Don't do it because it is the law...

Accessibility laws that require accessible websites are there to take care of the laggards, the companies and organizations that don’t know what is good for them, the ones that don’t have the foresight and understanding to look out for their own health and survival. It is for the corporations that are equivalent to kids that fail to brush their teeth.

Do it out of enlightened self-interest. Make it an unconscious habit that happens by default. Do it to lead, in all the ways you aspire to lead.

Designing a Web site inclusively means you have created a site that is welcoming of diversity and prepared to respond to the unanticipated, whether that is a new device that has flooded the market, a change in a browser, or a customer requirement you didn’t expect. It means you don’t need to rebuild from scratch whenever you want to slightly rebrand or fit in a new function; or when you want to expand to new markets and need to translate. Designing for customers and employees that require alternative access systems means your site is interoperable with all the many different devices and browsers someone may wish to use to visit your site.

It also means that customers and employees can actually use your site and find what they are looking for. An accessible site is well formed, with signposts to orient you as you navigate through it, organizational structure that supports this navigation, and labels that can be used to quickly retrieve what you want and explain what you are encountering. If you really want to excel in good customer service, you can even create a site that responds to the personal needs and preferences of your customer.

The easiest way to establish a good habit is to integrate it into your daily routine before you have to break a bad habit. This means making it a natural part of your corporate culture, and a part of your standard workflow, right from the very beginning.

When you design your site, regularly include the perspectives of people that have difficulty using your current design or can’t use your current site. Invite them as co-designers. If it’s a brand new site, look to find people that are currently excluded by the sites of other companies or organizations. These potential users will help you stretch your design, innovate and distinguish your Web presence.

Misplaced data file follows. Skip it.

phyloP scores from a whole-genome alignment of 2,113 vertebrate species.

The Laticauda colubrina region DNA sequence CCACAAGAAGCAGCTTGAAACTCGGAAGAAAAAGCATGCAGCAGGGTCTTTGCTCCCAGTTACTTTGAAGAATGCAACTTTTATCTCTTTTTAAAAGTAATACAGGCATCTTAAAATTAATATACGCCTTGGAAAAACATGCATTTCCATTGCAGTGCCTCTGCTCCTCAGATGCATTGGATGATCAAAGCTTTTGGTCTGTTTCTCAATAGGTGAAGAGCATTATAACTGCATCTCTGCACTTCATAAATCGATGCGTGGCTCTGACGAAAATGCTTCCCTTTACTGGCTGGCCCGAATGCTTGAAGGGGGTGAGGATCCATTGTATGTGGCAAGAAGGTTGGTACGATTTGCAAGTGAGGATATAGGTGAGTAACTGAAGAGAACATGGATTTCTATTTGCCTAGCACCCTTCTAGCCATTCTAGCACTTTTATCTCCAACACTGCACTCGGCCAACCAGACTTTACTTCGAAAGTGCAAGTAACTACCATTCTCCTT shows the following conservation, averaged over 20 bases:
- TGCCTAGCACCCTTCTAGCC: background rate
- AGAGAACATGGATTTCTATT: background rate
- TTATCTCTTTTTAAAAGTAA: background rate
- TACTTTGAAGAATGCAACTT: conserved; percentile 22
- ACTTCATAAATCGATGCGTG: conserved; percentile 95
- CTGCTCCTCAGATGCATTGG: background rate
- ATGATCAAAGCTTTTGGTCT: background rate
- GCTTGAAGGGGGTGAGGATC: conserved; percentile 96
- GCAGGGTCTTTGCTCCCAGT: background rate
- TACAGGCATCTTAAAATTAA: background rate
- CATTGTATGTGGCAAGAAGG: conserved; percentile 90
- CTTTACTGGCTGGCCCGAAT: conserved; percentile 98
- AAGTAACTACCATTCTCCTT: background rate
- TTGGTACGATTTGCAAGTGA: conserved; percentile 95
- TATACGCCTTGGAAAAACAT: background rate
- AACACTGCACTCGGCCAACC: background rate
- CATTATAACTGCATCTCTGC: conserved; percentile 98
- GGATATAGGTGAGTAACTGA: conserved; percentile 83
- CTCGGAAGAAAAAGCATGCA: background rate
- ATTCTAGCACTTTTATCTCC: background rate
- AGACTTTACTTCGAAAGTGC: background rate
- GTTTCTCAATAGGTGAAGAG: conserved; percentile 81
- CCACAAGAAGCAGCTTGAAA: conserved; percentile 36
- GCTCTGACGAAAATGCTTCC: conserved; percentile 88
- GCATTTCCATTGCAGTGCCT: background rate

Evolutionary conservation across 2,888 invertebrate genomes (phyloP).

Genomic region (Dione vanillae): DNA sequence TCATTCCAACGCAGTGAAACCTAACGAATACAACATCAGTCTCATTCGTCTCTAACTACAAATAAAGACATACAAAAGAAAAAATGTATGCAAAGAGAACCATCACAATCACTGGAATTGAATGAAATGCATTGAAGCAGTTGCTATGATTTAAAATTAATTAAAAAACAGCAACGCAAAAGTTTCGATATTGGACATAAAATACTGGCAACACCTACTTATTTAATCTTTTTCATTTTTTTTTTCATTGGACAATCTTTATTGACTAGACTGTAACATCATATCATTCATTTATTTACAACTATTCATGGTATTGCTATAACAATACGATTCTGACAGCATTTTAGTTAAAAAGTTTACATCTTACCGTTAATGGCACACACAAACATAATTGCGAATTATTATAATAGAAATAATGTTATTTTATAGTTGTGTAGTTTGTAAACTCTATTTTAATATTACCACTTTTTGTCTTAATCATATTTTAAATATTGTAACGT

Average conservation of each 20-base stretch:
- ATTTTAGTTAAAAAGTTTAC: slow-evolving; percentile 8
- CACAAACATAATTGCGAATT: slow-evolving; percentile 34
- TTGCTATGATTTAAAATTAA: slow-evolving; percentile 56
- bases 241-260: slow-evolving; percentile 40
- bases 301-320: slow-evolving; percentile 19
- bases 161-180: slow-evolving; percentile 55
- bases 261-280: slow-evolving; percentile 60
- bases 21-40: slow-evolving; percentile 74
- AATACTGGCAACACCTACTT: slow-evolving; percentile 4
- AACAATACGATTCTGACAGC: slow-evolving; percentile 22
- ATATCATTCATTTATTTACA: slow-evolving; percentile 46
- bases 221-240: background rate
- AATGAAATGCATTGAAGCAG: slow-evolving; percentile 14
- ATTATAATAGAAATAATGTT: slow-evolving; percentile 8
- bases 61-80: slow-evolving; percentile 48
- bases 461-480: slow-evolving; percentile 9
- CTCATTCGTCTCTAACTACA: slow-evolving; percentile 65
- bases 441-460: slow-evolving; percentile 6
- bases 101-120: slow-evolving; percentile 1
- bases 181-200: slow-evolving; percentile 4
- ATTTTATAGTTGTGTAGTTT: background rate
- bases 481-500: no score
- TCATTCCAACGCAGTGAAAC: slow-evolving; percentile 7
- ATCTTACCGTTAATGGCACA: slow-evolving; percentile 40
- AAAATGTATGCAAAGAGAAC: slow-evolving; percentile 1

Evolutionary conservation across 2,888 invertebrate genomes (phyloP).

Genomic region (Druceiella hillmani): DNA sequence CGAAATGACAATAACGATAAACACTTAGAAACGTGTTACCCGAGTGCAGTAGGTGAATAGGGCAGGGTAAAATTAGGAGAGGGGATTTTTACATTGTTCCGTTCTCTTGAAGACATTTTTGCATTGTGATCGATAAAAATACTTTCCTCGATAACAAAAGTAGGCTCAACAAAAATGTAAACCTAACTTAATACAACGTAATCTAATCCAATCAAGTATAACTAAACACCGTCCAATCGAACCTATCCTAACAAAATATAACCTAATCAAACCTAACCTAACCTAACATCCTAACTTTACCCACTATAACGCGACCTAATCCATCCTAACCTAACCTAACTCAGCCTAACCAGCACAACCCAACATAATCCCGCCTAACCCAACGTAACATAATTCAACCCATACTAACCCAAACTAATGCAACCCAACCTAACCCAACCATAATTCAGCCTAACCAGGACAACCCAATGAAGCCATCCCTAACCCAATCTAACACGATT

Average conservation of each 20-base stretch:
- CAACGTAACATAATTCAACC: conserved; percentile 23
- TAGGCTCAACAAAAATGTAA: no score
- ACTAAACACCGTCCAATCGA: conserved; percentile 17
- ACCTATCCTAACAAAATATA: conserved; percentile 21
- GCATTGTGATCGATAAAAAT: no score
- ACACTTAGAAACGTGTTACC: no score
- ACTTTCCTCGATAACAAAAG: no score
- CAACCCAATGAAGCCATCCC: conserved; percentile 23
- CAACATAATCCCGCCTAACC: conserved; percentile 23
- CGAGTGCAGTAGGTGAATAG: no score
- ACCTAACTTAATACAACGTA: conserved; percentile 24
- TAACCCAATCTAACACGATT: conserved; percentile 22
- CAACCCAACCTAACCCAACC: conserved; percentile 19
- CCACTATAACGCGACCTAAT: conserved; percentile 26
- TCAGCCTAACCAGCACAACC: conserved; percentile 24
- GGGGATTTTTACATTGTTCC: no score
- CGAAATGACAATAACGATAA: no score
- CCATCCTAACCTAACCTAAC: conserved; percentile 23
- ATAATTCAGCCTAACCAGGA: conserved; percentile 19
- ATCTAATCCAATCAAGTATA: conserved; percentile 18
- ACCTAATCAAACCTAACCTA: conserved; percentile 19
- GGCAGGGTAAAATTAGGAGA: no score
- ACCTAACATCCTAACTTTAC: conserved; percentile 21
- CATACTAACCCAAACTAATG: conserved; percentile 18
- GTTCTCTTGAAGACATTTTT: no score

Make inclusive design a frictionless process. Select authoring tools, development tools, and component libraries that support and automatically prompt and check for accessible practices. Create templates that embed accessibility and guide everyone that creates new material for your site to do it right from the start.

Regularly review your site with people who have disabilities because they are the first to feel the effects of poor design or potential design failures. They are the “canaries in the coalmine” for user experience threats.

Like the excuses for not brushing your teeth, none of the common excuses for not creating inclusively designed Web sites hold up.

  • It doesn’t cost more if done from the beginning, only if you procrastinate and leave it to the end. In fact it will save you money and bring in revenue.
  • Protesting that it is hard to maintain shows you tried to bolt accessibility features on or treat them separately, rather than integrating and letting inclusive design beneficially infuse your site.
  • Claiming that no one with a disability uses your site is such an illogical and silly excuse it doesn’t even deserve a response. If you use this excuse, perhaps you deserve to lose one of the largest groups of customers globally, a group that spans every other demographic.
  • Opining that it compromises your aesthetics shows you don’t know enough about Web technology to know that accessible sites can not only look as good as aesthetically-driven inaccessible site but also present an aesthetic that has the graceful and inspiring beauty of fitting your needs. It also shows that you only judge aesthetics skin deep and don’t consider the more powerful aesthetic of user experience.
  • Complaining there isn’t enough time overlooks some of the best ways to save time, increase efficiency and gain time in the long run. Rushing design and development leads to paying multi-fold in customer support, bug fixes and crisis recovery. This complaint shows a lack of foresight that will hurt you when you encounter the unexpected, or your world changes direction and you need to be responsive.

An inclusively designed Web presence is not only good for you, it is a habit that will keep on giving and shows true leadership. Integrating inclusive design into your corporate culture is an investment that ultimately yields the highest returns, monetarily, and in many other immeasurable ways.